In September, thanks to the efforts of Valley View Foundation, the Village of Batavia and Clermont SWCD, the segment of the East Fork Little of the Miami River that flows through the heart of Batavia has been restored to a more natural state following the removal of a low-head dam, which has impeded the river since the 1940s.
Similar to other Depression-era dams built across the nation, the Batavia dam was constructed to provide a local water source. Batavia ceased utilizing the dam for such purposes years ago and the defunct structure remained imbedded in the river, degrading habitat and posing a significant threat to the public.
Low-head dams can be dangerous, as people who recreate on or near the structures risk injury and drowning. Dubbed as “drowning machines” because of the turbulent, circulating waters that can trap people at the toe of the dam, many communities are opting to remove these structures to improve public safety. Over the last 30 years, 50+ dams have been removed across Ohio, including two dams in the East Fork watershed; one located on the East Fork Little Miami River in the Village of Williamsburg and another on Solomon Run, an East Fork tributary near Fayetteville.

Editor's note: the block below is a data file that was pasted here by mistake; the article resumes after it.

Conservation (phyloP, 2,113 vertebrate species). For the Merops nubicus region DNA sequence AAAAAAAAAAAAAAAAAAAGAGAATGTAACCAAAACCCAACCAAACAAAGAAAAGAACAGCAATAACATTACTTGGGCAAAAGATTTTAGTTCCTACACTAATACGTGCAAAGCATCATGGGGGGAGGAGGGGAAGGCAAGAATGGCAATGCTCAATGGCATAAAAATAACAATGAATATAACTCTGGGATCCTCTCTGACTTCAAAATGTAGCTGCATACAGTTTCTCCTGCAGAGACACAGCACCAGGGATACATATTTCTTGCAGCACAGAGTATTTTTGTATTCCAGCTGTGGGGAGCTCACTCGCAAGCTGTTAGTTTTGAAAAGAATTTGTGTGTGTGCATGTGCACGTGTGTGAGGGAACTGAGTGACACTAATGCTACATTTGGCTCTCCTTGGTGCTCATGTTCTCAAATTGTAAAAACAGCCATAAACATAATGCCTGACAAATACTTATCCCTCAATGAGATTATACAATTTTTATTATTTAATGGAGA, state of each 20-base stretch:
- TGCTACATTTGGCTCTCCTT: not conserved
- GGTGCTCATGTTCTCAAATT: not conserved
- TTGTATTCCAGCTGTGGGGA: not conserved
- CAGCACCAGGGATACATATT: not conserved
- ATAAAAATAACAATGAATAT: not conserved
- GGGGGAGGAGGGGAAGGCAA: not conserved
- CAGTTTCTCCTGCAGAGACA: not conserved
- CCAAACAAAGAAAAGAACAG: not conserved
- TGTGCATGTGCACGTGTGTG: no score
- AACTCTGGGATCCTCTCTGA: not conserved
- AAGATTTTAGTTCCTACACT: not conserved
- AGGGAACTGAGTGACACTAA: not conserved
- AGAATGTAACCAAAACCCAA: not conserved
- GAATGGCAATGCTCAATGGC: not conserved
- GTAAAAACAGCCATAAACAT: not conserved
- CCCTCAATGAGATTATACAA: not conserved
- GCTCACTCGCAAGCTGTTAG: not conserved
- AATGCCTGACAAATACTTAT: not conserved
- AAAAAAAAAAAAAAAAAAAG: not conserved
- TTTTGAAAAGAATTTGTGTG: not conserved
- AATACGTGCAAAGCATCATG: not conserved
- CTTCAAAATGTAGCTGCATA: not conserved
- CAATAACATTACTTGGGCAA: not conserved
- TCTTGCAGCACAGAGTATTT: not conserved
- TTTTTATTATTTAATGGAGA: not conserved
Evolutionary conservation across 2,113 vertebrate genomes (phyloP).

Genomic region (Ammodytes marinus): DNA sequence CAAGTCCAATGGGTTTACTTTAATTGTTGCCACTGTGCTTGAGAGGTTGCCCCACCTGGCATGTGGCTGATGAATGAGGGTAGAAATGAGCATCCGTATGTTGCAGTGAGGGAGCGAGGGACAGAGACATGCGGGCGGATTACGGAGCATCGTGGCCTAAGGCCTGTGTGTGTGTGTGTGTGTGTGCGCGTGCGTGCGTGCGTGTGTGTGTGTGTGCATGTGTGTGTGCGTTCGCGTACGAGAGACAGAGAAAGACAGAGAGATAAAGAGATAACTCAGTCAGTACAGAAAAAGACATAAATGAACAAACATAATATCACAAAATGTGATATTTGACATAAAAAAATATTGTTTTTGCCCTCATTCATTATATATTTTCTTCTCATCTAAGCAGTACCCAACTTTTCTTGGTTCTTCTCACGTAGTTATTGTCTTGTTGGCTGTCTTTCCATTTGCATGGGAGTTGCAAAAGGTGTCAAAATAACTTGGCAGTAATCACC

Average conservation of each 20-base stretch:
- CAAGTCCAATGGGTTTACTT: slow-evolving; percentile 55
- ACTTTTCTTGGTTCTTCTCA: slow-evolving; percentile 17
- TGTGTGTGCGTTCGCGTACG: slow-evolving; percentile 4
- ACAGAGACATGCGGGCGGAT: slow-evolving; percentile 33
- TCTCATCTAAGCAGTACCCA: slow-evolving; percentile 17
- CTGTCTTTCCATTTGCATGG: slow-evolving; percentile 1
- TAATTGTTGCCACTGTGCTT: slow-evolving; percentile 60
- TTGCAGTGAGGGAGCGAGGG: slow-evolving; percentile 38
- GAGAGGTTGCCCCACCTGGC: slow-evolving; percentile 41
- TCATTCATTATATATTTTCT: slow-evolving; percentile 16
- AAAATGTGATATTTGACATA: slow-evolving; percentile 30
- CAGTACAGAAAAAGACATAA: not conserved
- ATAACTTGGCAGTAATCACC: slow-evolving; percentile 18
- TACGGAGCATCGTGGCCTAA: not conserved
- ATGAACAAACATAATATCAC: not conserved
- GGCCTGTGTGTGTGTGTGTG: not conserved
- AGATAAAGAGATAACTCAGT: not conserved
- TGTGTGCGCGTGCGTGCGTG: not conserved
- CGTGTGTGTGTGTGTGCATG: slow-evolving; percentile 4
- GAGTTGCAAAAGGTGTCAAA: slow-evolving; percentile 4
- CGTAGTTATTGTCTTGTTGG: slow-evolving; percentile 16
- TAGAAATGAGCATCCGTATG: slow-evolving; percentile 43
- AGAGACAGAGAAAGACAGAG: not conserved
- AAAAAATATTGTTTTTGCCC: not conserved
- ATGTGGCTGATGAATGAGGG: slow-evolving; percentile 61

The dam removal and river restoration in Batavia was funded through Ohio EPA’s Water Resource Restoration Sponsor Program (WRRSP), a program created in 2000 that uses interest monies from Water Pollution Control Loan Fund (WPCLF) sponsor projects to fund preservation and restoration of the state’s water resources. The U.S. Fish and Wildlife Service also contributed funds to improve river habitat, specifically for fish and endangered mussel species. Removal of the dam provides immediate habitat improvements and over time, the diversity of fish and mussel species will also improve.
Activities to remove the dam began with a notching of the structure on Sept. 4 to lower river levels and relocate mussels found behind the dam and along the newly exposed banks.
Removal of the dam is now complete and instream restoration is in the works.
Upon completion of the project later this month, Clermont County residents will enjoy safer recreation along the river and the East Fork will flow freely for 20 miles to its confluence with the Little Miami River near Milford.